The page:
Somewhere Between Jack-In-The-Box and Iron Maiden
I am deathly terrified of clowns. It makes no difference if the clown is leeringly horrific a la Pennywise or seemingly innocuous a la Ronald McDonald. To me clowns represent stark terror and I absolutely cannot stand them. This would, of course, mean that going to the circus--something most people seem to enjoy--would literally be torture for me.
And there's part of the problem when we debate the now-infamous torture bill. One fellow's torture is another fellow's circus. Some people look at the various types of torture in question and claim it's "not so bad." Glen Dean is not alone when he claims that it sounds no worse than his fraternity pledge week. Of course you never know. Waterboarding could be some guy's weekend thrill.
I've remained silent on torture because I'm in the unfortunate position of realising that it is a reality so far removed from my work-at-home-with-two-puppies-at-my-feet world that I cannot even fathom what those lives are like. And I also feel this tacit understanding that I owe my comfortable life (at least in part) to people who are trained to torture, have tortured and in some cases have been tortured. They are Orwell's rough men standing ready who guard the peace of my sleep. I cannot make light of that with easily-made pronouncements shot like rubber bands from behind the safe wall they put in place.
The thing is, I think that torture is wrong in the same way that killing is wrong. Yesterday, a conversation about the death of Glen's dog turned into a lambasting of Glen as a person, purely because of his writings on the torture bill. One well-meaning but misunderstanding person said Glen and all torturers should be shunned. Of course ignoring the ultimate irony that shunning is itself an internationally recognised form of torture. There was deep truth in her statement, however. On the inside of nearly every human being is a line. And in the human mind when that line is crossed a form of torture is justified. Few admit it to themselves but it's easy to see when you juxtapose the BoySex Congressman story with the torture one. I've seen more than a few people claim that child molesters should be castrated--many of whom have vocally decried the "torture bill". Molesting children is a torture-line for many folks.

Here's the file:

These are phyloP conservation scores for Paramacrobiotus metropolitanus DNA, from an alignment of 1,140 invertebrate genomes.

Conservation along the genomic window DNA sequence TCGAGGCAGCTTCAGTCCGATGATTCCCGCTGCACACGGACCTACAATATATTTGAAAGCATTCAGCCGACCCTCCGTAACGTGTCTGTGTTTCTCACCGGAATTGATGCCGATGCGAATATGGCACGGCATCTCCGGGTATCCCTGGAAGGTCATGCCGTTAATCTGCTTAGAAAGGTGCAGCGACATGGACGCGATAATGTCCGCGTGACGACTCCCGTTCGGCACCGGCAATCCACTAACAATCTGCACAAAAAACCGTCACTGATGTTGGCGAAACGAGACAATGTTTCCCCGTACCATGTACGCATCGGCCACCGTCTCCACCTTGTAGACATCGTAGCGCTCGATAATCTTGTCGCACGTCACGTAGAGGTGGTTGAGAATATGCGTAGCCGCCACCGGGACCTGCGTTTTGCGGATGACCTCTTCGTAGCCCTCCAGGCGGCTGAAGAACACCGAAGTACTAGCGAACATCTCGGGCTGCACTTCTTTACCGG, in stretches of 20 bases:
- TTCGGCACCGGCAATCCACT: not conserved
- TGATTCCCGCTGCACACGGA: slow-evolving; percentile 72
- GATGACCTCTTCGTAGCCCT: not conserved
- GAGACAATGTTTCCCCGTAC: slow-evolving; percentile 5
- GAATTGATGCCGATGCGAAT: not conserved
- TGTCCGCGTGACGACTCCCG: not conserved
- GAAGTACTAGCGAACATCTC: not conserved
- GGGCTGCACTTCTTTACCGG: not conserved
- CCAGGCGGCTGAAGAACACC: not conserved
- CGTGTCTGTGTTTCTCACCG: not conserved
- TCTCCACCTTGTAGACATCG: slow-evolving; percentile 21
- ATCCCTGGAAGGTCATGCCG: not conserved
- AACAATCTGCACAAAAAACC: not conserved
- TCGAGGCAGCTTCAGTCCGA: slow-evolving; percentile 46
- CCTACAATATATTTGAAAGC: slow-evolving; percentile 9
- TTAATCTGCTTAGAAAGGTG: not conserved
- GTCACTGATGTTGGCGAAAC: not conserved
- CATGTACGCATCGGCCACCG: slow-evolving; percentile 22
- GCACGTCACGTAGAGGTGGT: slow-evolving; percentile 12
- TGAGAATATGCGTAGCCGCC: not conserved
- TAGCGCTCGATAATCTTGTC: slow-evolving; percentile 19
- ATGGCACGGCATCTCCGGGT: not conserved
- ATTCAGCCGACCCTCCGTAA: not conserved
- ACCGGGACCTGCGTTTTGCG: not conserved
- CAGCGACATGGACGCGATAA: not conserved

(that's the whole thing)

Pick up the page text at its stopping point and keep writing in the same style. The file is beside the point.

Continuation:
In that same conversation someone asked me how we should handle torture and those who torture. I still have no firm answer because as I said earlier I cannot speak firmly to a world so removed from mine. The mores of my world say that torture is wrong. But the mores of the world where torture is a life-saving reality call my comfort into question.
In my world I only know one response to torture that makes sense. There's a story about a man being put through the paces of the worst possible torture devised by man. Partially skinned alive, with acid thrown in his open wounds and forced to pace with weights strapped to his body for hours in the hot sun he didn't break. Until he said "Father, forgive them. They know not what they do." Compassion in the face of reality. That's the only response that makes sense.
Photo Credit: Chirpy.co.uk